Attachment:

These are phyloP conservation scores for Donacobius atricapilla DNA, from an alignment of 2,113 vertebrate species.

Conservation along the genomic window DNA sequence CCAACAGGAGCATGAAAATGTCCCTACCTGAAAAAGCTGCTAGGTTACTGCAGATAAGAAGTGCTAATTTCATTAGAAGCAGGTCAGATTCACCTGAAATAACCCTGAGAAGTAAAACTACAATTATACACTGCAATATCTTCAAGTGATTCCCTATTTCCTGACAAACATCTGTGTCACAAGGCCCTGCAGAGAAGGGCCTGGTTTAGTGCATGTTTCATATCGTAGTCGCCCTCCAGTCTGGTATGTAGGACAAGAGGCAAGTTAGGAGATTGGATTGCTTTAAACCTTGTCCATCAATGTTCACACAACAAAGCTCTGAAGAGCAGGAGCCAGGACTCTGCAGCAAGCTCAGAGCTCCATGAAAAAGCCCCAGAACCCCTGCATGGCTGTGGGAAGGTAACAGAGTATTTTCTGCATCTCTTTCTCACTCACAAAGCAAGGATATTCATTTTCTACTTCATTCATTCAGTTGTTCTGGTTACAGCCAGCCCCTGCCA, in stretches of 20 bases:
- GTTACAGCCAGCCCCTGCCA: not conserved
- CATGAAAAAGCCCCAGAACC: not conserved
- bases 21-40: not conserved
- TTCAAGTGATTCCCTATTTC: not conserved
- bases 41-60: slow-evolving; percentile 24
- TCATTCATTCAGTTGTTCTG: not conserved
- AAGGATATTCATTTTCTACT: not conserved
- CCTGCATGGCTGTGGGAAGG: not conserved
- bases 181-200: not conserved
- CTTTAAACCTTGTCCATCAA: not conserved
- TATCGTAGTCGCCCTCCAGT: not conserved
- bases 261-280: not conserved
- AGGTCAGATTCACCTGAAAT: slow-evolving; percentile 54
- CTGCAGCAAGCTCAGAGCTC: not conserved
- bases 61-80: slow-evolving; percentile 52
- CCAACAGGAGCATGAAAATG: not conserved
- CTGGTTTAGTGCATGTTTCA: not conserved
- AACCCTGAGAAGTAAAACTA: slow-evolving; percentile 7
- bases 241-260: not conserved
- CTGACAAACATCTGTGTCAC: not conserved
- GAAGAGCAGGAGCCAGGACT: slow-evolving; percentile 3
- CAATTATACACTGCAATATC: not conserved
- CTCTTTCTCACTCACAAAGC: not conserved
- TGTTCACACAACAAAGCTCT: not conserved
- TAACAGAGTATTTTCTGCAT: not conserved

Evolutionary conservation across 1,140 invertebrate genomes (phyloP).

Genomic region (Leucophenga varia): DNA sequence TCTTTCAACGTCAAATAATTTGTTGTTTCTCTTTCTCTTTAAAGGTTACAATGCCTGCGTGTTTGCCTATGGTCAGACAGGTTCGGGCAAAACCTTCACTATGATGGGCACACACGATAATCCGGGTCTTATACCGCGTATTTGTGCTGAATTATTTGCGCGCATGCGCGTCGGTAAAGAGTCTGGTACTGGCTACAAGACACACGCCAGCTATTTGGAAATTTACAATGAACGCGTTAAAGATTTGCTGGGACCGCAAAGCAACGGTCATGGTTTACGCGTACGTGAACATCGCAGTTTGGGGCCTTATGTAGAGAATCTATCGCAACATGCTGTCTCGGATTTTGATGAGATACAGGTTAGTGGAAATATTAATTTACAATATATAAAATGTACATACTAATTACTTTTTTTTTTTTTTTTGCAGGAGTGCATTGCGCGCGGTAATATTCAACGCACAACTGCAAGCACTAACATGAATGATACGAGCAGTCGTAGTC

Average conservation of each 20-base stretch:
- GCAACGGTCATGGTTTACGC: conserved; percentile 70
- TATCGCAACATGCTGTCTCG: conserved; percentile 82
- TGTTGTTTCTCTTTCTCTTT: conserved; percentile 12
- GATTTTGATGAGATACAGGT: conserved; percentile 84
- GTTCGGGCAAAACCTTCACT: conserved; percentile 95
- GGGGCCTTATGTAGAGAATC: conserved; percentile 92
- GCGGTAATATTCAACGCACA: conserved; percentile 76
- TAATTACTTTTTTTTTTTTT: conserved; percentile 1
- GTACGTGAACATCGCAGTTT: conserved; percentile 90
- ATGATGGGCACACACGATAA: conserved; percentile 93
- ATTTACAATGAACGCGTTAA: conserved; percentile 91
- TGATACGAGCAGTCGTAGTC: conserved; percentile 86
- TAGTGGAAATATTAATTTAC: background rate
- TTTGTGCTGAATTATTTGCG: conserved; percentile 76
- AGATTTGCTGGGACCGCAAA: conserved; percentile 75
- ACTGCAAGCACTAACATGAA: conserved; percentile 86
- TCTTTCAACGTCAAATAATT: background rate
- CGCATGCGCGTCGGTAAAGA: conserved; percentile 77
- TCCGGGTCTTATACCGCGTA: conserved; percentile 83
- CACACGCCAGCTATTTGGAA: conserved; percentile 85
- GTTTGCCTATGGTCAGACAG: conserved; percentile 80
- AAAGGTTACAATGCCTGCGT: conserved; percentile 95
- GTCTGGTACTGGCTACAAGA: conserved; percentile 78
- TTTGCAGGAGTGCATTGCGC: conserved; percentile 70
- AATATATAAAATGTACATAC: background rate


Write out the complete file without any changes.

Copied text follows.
These are phyloP conservation scores for Donacobius atricapilla DNA, from an alignment of 2,113 vertebrate species.

Conservation along the genomic window DNA sequence CCAACAGGAGCATGAAAATGTCCCTACCTGAAAAAGCTGCTAGGTTACTGCAGATAAGAAGTGCTAATTTCATTAGAAGCAGGTCAGATTCACCTGAAATAACCCTGAGAAGTAAAACTACAATTATACACTGCAATATCTTCAAGTGATTCCCTATTTCCTGACAAACATCTGTGTCACAAGGCCCTGCAGAGAAGGGCCTGGTTTAGTGCATGTTTCATATCGTAGTCGCCCTCCAGTCTGGTATGTAGGACAAGAGGCAAGTTAGGAGATTGGATTGCTTTAAACCTTGTCCATCAATGTTCACACAACAAAGCTCTGAAGAGCAGGAGCCAGGACTCTGCAGCAAGCTCAGAGCTCCATGAAAAAGCCCCAGAACCCCTGCATGGCTGTGGGAAGGTAACAGAGTATTTTCTGCATCTCTTTCTCACTCACAAAGCAAGGATATTCATTTTCTACTTCATTCATTCAGTTGTTCTGGTTACAGCCAGCCCCTGCCA, in stretches of 20 bases:
- GTTACAGCCAGCCCCTGCCA: not conserved
- CATGAAAAAGCCCCAGAACC: not conserved
- bases 21-40: not conserved
- TTCAAGTGATTCCCTATTTC: not conserved
- bases 41-60: slow-evolving; percentile 24
- TCATTCATTCAGTTGTTCTG: not conserved
- AAGGATATTCATTTTCTACT: not conserved
- CCTGCATGGCTGTGGGAAGG: not conserved
- bases 181-200: not conserved
- CTTTAAACCTTGTCCATCAA: not conserved
- TATCGTAGTCGCCCTCCAGT: not conserved
- bases 261-280: not conserved
- AGGTCAGATTCACCTGAAAT: slow-evolving; percentile 54
- CTGCAGCAAGCTCAGAGCTC: not conserved
- bases 61-80: slow-evolving; percentile 52
- CCAACAGGAGCATGAAAATG: not conserved
- CTGGTTTAGTGCATGTTTCA: not conserved
- AACCCTGAGAAGTAAAACTA: slow-evolving; percentile 7
- bases 241-260: not conserved
- CTGACAAACATCTGTGTCAC: not conserved
- GAAGAGCAGGAGCCAGGACT: slow-evolving; percentile 3
- CAATTATACACTGCAATATC: not conserved
- CTCTTTCTCACTCACAAAGC: not conserved
- TGTTCACACAACAAAGCTCT: not conserved
- TAACAGAGTATTTTCTGCAT: not conserved

Evolutionary conservation across 1,140 invertebrate genomes (phyloP).

Genomic region (Leucophenga varia): DNA sequence TCTTTCAACGTCAAATAATTTGTTGTTTCTCTTTCTCTTTAAAGGTTACAATGCCTGCGTGTTTGCCTATGGTCAGACAGGTTCGGGCAAAACCTTCACTATGATGGGCACACACGATAATCCGGGTCTTATACCGCGTATTTGTGCTGAATTATTTGCGCGCATGCGCGTCGGTAAAGAGTCTGGTACTGGCTACAAGACACACGCCAGCTATTTGGAAATTTACAATGAACGCGTTAAAGATTTGCTGGGACCGCAAAGCAACGGTCATGGTTTACGCGTACGTGAACATCGCAGTTTGGGGCCTTATGTAGAGAATCTATCGCAACATGCTGTCTCGGATTTTGATGAGATACAGGTTAGTGGAAATATTAATTTACAATATATAAAATGTACATACTAATTACTTTTTTTTTTTTTTTTGCAGGAGTGCATTGCGCGCGGTAATATTCAACGCACAACTGCAAGCACTAACATGAATGATACGAGCAGTCGTAGTC

Average conservation of each 20-base stretch:
- GCAACGGTCATGGTTTACGC: conserved; percentile 70
- TATCGCAACATGCTGTCTCG: conserved; percentile 82
- TGTTGTTTCTCTTTCTCTTT: conserved; percentile 12
- GATTTTGATGAGATACAGGT: conserved; percentile 84
- GTTCGGGCAAAACCTTCACT: conserved; percentile 95
- GGGGCCTTATGTAGAGAATC: conserved; percentile 92
- GCGGTAATATTCAACGCACA: conserved; percentile 76
- TAATTACTTTTTTTTTTTTT: conserved; percentile 1
- GTACGTGAACATCGCAGTTT: conserved; percentile 90
- ATGATGGGCACACACGATAA: conserved; percentile 93
- ATTTACAATGAACGCGTTAA: conserved; percentile 91
- TGATACGAGCAGTCGTAGTC: conserved; percentile 86
- TAGTGGAAATATTAATTTAC: background rate
- TTTGTGCTGAATTATTTGCG: conserved; percentile 76
- AGATTTGCTGGGACCGCAAA: conserved; percentile 75
- ACTGCAAGCACTAACATGAA: conserved; percentile 86
- TCTTTCAACGTCAAATAATT: background rate
- CGCATGCGCGTCGGTAAAGA: conserved; percentile 77
- TCCGGGTCTTATACCGCGTA: conserved; percentile 83
- CACACGCCAGCTATTTGGAA: conserved; percentile 85
- GTTTGCCTATGGTCAGACAG: conserved; percentile 80
- AAAGGTTACAATGCCTGCGT: conserved; percentile 95
- GTCTGGTACTGGCTACAAGA: conserved; percentile 78
- TTTGCAGGAGTGCATTGCGC: conserved; percentile 70
- AATATATAAAATGTACATAC: background rate